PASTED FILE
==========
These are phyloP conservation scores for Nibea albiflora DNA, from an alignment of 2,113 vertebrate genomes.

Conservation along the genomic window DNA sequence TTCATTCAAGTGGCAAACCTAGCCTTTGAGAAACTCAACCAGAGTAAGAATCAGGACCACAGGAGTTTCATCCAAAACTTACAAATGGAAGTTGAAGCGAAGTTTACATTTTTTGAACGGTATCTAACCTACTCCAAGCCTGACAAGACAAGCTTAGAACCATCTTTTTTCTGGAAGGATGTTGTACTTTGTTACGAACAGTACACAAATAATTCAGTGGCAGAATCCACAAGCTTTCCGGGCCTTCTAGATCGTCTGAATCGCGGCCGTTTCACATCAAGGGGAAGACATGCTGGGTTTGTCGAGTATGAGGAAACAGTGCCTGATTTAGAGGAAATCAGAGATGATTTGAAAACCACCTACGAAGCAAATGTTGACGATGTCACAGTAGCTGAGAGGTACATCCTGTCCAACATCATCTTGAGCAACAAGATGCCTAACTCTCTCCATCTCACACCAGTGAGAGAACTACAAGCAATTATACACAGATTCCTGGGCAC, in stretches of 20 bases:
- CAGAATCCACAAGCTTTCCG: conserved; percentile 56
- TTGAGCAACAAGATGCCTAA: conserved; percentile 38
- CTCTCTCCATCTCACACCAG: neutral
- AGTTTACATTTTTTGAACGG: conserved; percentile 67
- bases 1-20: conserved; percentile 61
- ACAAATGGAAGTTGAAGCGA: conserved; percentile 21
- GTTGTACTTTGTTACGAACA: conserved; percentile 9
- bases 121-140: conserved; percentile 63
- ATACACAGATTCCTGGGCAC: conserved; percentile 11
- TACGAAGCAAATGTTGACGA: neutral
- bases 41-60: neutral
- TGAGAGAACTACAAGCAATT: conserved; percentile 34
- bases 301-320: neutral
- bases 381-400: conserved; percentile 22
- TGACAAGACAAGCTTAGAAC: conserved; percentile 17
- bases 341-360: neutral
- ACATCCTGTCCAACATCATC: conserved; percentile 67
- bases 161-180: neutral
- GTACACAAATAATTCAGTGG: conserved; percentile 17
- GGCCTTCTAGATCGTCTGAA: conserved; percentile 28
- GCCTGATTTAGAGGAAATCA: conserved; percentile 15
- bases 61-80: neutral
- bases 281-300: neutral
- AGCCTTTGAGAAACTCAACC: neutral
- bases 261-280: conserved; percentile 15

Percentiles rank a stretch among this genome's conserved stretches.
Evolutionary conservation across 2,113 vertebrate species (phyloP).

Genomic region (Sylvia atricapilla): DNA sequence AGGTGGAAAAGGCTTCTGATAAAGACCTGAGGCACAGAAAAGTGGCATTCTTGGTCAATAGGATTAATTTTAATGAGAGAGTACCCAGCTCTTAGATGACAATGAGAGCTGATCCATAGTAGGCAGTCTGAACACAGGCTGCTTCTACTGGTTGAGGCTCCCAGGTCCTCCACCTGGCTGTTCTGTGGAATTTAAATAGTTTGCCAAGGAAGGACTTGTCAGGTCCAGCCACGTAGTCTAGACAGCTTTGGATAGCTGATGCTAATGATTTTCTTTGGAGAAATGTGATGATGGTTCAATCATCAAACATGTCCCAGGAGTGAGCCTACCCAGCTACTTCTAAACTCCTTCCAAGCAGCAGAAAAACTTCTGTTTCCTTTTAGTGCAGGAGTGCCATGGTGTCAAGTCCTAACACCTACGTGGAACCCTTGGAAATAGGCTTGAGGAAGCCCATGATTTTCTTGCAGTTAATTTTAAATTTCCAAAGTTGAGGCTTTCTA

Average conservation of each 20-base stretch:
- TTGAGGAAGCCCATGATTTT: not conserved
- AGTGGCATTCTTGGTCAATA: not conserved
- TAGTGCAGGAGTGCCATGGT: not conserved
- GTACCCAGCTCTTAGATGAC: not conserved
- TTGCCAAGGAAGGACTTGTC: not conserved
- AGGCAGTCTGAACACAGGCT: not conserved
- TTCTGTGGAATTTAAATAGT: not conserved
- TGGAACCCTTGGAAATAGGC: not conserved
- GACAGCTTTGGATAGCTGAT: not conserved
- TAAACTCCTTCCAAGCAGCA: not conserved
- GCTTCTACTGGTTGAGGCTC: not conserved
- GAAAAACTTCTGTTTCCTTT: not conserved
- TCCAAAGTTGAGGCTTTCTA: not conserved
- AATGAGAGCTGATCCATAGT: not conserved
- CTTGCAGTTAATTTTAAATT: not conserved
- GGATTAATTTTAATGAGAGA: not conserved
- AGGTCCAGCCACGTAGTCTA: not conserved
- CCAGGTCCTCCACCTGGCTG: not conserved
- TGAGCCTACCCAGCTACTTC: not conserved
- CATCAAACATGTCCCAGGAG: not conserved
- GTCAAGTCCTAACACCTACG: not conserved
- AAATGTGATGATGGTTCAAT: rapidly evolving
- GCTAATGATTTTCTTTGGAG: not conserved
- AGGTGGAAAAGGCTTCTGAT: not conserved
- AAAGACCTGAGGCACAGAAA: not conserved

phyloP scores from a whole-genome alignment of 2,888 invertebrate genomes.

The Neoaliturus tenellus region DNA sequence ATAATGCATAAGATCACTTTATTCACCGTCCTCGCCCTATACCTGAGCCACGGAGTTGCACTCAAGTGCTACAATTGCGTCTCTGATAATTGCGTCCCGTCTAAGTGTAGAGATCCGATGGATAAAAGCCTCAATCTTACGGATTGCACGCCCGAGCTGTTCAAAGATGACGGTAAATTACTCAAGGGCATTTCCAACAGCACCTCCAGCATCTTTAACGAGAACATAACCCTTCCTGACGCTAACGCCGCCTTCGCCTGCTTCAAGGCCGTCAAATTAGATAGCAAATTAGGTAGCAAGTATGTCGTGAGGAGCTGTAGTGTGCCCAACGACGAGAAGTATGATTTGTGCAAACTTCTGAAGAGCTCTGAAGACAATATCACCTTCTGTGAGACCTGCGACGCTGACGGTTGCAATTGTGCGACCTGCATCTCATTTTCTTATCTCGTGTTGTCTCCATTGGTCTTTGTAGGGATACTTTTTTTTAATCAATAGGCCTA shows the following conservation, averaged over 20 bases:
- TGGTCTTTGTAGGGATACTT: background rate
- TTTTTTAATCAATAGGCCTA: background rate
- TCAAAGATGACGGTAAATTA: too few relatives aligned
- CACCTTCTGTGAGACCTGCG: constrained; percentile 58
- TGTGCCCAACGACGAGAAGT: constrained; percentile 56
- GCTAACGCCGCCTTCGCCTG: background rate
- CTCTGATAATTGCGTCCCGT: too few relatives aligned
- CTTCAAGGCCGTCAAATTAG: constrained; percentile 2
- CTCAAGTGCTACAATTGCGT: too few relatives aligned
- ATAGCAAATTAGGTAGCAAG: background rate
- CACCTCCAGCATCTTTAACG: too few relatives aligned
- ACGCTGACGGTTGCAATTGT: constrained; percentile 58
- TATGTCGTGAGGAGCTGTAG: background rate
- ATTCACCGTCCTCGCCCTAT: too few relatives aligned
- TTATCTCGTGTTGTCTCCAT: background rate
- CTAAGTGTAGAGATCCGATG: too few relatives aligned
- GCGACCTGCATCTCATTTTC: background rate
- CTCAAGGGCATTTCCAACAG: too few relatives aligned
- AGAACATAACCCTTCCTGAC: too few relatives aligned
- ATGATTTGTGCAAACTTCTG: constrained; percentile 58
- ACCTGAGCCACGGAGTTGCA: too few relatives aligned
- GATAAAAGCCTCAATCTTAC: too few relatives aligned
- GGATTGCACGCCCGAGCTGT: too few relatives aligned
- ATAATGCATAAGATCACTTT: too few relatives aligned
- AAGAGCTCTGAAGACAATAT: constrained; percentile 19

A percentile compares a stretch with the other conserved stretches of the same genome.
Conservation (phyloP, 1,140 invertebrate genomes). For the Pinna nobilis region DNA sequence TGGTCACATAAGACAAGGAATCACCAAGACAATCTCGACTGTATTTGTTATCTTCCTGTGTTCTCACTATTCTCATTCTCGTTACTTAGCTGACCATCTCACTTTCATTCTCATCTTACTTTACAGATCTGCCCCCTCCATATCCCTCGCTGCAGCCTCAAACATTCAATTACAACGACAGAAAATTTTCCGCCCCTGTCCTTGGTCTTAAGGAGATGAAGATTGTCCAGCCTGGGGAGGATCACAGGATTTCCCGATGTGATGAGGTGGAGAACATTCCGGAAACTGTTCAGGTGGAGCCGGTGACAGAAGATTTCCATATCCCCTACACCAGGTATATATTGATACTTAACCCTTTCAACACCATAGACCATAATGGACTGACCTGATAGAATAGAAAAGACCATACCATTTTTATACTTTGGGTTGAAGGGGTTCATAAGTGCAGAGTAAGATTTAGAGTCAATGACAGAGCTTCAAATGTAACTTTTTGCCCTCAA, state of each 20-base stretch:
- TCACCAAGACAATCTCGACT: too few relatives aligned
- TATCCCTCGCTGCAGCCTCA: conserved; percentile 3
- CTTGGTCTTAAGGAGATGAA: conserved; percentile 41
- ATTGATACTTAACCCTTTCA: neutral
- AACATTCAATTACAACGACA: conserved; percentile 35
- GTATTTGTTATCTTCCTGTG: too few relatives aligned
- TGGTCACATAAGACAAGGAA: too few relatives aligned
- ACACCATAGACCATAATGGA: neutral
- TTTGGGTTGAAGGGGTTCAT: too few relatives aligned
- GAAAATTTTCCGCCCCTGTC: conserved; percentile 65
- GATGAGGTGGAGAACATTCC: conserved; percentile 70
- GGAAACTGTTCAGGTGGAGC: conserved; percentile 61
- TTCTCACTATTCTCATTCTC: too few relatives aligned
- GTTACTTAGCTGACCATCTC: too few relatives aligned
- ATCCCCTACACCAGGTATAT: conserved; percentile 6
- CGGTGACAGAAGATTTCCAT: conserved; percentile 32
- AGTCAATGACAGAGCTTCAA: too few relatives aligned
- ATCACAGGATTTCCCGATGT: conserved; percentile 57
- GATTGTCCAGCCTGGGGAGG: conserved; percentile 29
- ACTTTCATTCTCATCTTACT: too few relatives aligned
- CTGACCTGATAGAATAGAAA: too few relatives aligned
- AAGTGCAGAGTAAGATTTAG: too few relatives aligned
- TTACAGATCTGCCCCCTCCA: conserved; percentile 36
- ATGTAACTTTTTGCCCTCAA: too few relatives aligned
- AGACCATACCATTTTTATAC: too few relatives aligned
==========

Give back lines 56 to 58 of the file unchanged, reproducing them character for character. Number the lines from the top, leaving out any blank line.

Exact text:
- AAAGACCTGAGGCACAGAAA: not conserved

phyloP scores from a whole-genome alignment of 2,888 invertebrate genomes.

The Neoaliturus tenellus region DNA sequence ATAATGCATAAGATCACTTTATTCACCGTCCTCGCCCTATACCTGAGCCACGGAGTTGCACTCAAGTGCTACAATTGCGTCTCTGATAATTGCGTCCCGTCTAAGTGTAGAGATCCGATGGATAAAAGCCTCAATCTTACGGATTGCACGCCCGAGCTGTTCAAAGATGACGGTAAATTACTCAAGGGCATTTCCAACAGCACCTCCAGCATCTTTAACGAGAACATAACCCTTCCTGACGCTAACGCCGCCTTCGCCTGCTTCAAGGCCGTCAAATTAGATAGCAAATTAGGTAGCAAGTATGTCGTGAGGAGCTGTAGTGTGCCCAACGACGAGAAGTATGATTTGTGCAAACTTCTGAAGAGCTCTGAAGACAATATCACCTTCTGTGAGACCTGCGACGCTGACGGTTGCAATTGTGCGACCTGCATCTCATTTTCTTATCTCGTGTTGTCTCCATTGGTCTTTGTAGGGATACTTTTTTTTAATCAATAGGCCTA shows the following conservation, averaged over 20 bases: